Done correctly, big data can make education better. Pritom Das just posted three significant changes in education policy and practice driven by data innovation. They include personalization (tracking student behaviors and preferences to develop customization technology), increased participation, and better measurement of performance. I think the most promising of those is participation. Like personalization, the idea is to develop platforms that customize with (not just for) the student. 

The most concerning and complicated of these is surely performance assessment. It has the most potential for unreflective, mostly quantitative assessment of student performance. If the collection of data is especially cold and impersonal in certain contexts, it doesn’t matter whether the data is being accumulated slowly or quickly. 

The motive of many education policymakers is undoubtedly to use performance data to improve learning systems, but each factor, including temporal questions like how long students take to answer test questions, how many times they read a text or watch a video, or whether they go over learning materials many or few times, obscures why different students would choose to do these things. I may go back over the material multiple times for reasons other than a deficit in immediate understanding; I may gain a deeper, more synthesized understanding precisely because I go over something more than once intentionally.  

It’s really a matter of what questions are asked and who is studying the answers, of course, but too much emphasis on how long it takes a student to learn something (honestly, do we care about temporal efficiency that much? are we that Fordist?) risks less attention being paid to questions like social class: where mountains of research (enhanceable by good metadata, of course) demonstrates that “children’s social class is one of the most significant predictors—if not the single most significant predictor—of their educational success.” The research also shows that these class differences affect kids at the earliest stages of education and then “take root” and “fail to narrow” over time⁠—creating large gaps in cognitive and noncognitive development that translate into hundreds of thousands of dollars and countless quality of life factors. It’s really a terrifying indictment of the American education system. 

The concern is that because of the emphasis on speed of learning or the desire to complete steps, lots of otherwise good educational advocates stop asking tough questions about data-driven education. Lots of otherwise good outcomes may also be suppressing individuality, papering over class, race, or gender inequality, not meeting kids’ and families’ needs. 

These concerns, and a few more, were expressed in a post last summer by Rachel Buchanan and Amy McPherson at the Australian site EduResearch Matters provocatively titled “Education shaped by big data and Silicon Valley. Is this what we want for Australia?” The tying of potentially beneficial technology to a particular business interest (whatever that interest) evokes a frustration that we have lost a compass for tech serving the common good. The authors point out that the “products” being introduced measure “not just students’ learning choices but keystrokes, progression, and motivation. Additionally, students are increasingly being surveilled and tracked.” The post quotes a poem by education blogger Michael Rosen:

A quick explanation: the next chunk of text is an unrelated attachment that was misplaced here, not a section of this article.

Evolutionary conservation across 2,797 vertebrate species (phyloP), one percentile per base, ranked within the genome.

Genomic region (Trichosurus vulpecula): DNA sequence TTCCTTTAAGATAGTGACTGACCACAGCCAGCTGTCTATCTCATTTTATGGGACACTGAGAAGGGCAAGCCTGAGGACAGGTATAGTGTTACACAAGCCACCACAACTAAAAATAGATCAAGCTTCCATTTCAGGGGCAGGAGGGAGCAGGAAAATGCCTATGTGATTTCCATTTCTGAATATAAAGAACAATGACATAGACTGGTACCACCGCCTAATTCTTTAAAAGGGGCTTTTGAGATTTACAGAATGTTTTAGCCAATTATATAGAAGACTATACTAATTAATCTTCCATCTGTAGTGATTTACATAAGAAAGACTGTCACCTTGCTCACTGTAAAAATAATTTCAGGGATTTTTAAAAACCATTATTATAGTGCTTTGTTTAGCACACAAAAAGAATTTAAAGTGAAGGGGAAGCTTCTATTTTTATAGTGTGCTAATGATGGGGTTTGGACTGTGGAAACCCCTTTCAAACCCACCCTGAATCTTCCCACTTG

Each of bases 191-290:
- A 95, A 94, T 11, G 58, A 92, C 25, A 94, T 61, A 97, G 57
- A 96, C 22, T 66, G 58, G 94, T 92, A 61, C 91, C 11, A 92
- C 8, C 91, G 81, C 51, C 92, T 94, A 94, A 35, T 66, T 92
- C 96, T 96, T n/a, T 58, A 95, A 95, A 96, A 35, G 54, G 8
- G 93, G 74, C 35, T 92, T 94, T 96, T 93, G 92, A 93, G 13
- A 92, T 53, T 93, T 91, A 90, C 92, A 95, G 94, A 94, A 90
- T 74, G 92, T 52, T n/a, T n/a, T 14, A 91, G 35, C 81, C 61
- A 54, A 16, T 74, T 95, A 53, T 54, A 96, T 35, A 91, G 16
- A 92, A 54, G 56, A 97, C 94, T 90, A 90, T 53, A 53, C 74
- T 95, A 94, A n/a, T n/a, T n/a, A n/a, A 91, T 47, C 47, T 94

“First they said they needed data

about the children

to find out what they’re learning.

Then they said they needed data

about the children

to make sure they are learning.

Then the children only learnt

what could be turned into data.

Then the children became data.”

I think many folks I know who think about big data a lot would like to see a world where we used it to improve education in the right ways and not think so much about students en masse in these kinds of cause-and-effect relationships. One solution, given that the data genie isn’t going back into the bottle (and has the potential to help fight inequality while also building individuality) is to teach students precisely what’s happening to them, to pull back the curtain, to show them the gears and scaffolding of education policy itself⁠—as well as its quantitative assessments. I mean things like teaching middle school students, for example, how AI works ideologically, not just technically. This is the focus of a suggested curriculum outlined by a professor and two graduate students at MIT, “Empowering Children through Algorithmic Justice Education.” 

The proposal calls AI education “an issue of social justice – it is not enough to teach AI or machine learning as a technical topic.” It cites the findings that “neutral” data can actually be biased, requiring the teaching of ethics “in conjunction with AI as a technical topic.” The question to be asked: who are we building this technology for? Ongoing efforts to examine and develop industry ethics in quantitative data are also important and encouraging.

Whether you feel like data should be idealized to be objective and neutral, or seen as reflective of human biases rather than overcoming them, watching videos like this will make you think about what kind of world we want to build with the literal quantum leaps we’re making in the field. 

And as you might imagine, such ethical and social questions also haunt the use of data in political and issue campaigns, including the ways we append that data with additional information using vendors like our client Accurate Append, an email, and phone contact data quality vendor. We should always be self-reflective⁠—and other-reflective⁠—in the way we ask even seemingly neutral demographic or profile questions.